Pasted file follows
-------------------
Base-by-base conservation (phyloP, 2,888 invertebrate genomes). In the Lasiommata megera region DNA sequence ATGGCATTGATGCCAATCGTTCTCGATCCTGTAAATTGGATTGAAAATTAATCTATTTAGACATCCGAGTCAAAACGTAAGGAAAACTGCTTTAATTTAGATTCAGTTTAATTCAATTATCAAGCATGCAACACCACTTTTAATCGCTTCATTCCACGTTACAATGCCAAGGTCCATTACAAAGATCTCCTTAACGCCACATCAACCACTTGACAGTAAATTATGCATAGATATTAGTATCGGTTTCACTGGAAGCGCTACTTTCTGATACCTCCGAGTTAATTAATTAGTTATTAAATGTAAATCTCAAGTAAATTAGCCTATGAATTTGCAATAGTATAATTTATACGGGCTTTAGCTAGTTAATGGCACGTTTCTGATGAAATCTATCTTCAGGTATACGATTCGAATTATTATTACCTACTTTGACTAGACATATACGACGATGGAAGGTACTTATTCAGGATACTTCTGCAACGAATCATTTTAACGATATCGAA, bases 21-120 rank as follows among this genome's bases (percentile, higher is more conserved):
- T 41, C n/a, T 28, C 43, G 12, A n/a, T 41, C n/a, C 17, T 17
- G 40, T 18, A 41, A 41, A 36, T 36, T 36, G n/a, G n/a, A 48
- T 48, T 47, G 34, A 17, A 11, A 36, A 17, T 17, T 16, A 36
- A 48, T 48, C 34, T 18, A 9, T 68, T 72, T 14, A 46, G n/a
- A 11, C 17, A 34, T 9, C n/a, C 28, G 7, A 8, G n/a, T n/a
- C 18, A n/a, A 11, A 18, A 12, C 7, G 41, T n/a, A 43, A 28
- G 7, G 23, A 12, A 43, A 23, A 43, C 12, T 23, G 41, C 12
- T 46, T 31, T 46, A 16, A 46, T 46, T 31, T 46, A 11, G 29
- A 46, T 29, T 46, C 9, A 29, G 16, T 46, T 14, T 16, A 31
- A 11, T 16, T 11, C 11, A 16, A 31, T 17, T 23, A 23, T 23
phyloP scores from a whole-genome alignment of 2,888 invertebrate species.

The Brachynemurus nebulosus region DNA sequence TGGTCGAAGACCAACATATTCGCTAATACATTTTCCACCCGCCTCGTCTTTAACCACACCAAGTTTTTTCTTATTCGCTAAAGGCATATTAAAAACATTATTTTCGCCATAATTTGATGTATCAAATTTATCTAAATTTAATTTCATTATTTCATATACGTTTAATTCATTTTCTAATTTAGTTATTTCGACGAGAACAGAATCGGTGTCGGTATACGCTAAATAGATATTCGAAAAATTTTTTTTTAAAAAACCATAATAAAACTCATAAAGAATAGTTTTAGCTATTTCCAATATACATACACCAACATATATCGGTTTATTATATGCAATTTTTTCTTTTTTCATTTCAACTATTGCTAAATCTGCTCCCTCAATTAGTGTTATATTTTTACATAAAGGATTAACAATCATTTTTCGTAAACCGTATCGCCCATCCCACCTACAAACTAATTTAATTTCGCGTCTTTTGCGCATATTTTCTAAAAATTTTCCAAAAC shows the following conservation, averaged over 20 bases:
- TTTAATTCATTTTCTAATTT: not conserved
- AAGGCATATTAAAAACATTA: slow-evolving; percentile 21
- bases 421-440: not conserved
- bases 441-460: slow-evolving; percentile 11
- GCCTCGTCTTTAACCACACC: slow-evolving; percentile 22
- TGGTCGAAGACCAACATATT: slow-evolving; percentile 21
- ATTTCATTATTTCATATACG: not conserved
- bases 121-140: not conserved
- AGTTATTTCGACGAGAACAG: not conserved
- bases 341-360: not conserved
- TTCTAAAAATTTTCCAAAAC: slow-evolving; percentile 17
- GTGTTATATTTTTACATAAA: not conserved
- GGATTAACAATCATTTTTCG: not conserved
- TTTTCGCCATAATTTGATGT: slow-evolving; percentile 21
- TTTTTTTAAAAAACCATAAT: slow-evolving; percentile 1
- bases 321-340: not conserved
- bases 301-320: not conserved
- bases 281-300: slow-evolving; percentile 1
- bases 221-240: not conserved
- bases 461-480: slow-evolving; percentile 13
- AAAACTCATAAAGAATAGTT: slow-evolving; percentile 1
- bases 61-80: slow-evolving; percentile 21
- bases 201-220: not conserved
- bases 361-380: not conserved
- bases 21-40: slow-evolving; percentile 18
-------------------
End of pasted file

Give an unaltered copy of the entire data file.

Base-by-base conservation (phyloP, 2,888 invertebrate genomes). In the Lasiommata megera region DNA sequence ATGGCATTGATGCCAATCGTTCTCGATCCTGTAAATTGGATTGAAAATTAATCTATTTAGACATCCGAGTCAAAACGTAAGGAAAACTGCTTTAATTTAGATTCAGTTTAATTCAATTATCAAGCATGCAACACCACTTTTAATCGCTTCATTCCACGTTACAATGCCAAGGTCCATTACAAAGATCTCCTTAACGCCACATCAACCACTTGACAGTAAATTATGCATAGATATTAGTATCGGTTTCACTGGAAGCGCTACTTTCTGATACCTCCGAGTTAATTAATTAGTTATTAAATGTAAATCTCAAGTAAATTAGCCTATGAATTTGCAATAGTATAATTTATACGGGCTTTAGCTAGTTAATGGCACGTTTCTGATGAAATCTATCTTCAGGTATACGATTCGAATTATTATTACCTACTTTGACTAGACATATACGACGATGGAAGGTACTTATTCAGGATACTTCTGCAACGAATCATTTTAACGATATCGAA, bases 21-120 rank as follows among this genome's bases (percentile, higher is more conserved):
- T 41, C n/a, T 28, C 43, G 12, A n/a, T 41, C n/a, C 17, T 17
- G 40, T 18, A 41, A 41, A 36, T 36, T 36, G n/a, G n/a, A 48
- T 48, T 47, G 34, A 17, A 11, A 36, A 17, T 17, T 16, A 36
- A 48, T 48, C 34, T 18, A 9, T 68, T 72, T 14, A 46, G n/a
- A 11, C 17, A 34, T 9, C n/a, C 28, G 7, A 8, G n/a, T n/a
- C 18, A n/a, A 11, A 18, A 12, C 7, G 41, T n/a, A 43, A 28
- G 7, G 23, A 12, A 43, A 23, A 43, C 12, T 23, G 41, C 12
- T 46, T 31, T 46, A 16, A 46, T 46, T 31, T 46, A 11, G 29
- A 46, T 29, T 46, C 9, A 29, G 16, T 46, T 14, T 16, A 31
- A 11, T 16, T 11, C 11, A 16, A 31, T 17, T 23, A 23, T 23
phyloP scores from a whole-genome alignment of 2,888 invertebrate species.

The Brachynemurus nebulosus region DNA sequence TGGTCGAAGACCAACATATTCGCTAATACATTTTCCACCCGCCTCGTCTTTAACCACACCAAGTTTTTTCTTATTCGCTAAAGGCATATTAAAAACATTATTTTCGCCATAATTTGATGTATCAAATTTATCTAAATTTAATTTCATTATTTCATATACGTTTAATTCATTTTCTAATTTAGTTATTTCGACGAGAACAGAATCGGTGTCGGTATACGCTAAATAGATATTCGAAAAATTTTTTTTTAAAAAACCATAATAAAACTCATAAAGAATAGTTTTAGCTATTTCCAATATACATACACCAACATATATCGGTTTATTATATGCAATTTTTTCTTTTTTCATTTCAACTATTGCTAAATCTGCTCCCTCAATTAGTGTTATATTTTTACATAAAGGATTAACAATCATTTTTCGTAAACCGTATCGCCCATCCCACCTACAAACTAATTTAATTTCGCGTCTTTTGCGCATATTTTCTAAAAATTTTCCAAAAC shows the following conservation, averaged over 20 bases:
- TTTAATTCATTTTCTAATTT: not conserved
- AAGGCATATTAAAAACATTA: slow-evolving; percentile 21
- bases 421-440: not conserved
- bases 441-460: slow-evolving; percentile 11
- GCCTCGTCTTTAACCACACC: slow-evolving; percentile 22
- TGGTCGAAGACCAACATATT: slow-evolving; percentile 21
- ATTTCATTATTTCATATACG: not conserved
- bases 121-140: not conserved
- AGTTATTTCGACGAGAACAG: not conserved
- bases 341-360: not conserved
- TTCTAAAAATTTTCCAAAAC: slow-evolving; percentile 17
- GTGTTATATTTTTACATAAA: not conserved
- GGATTAACAATCATTTTTCG: not conserved
- TTTTCGCCATAATTTGATGT: slow-evolving; percentile 21
- TTTTTTTAAAAAACCATAAT: slow-evolving; percentile 1
- bases 321-340: not conserved
- bases 301-320: not conserved
- bases 281-300: slow-evolving; percentile 1
- bases 221-240: not conserved
- bases 461-480: slow-evolving; percentile 13
- AAAACTCATAAAGAATAGTT: slow-evolving; percentile 1
- bases 61-80: slow-evolving; percentile 21
- bases 201-220: not conserved
- bases 361-380: not conserved
- bases 21-40: slow-evolving; percentile 18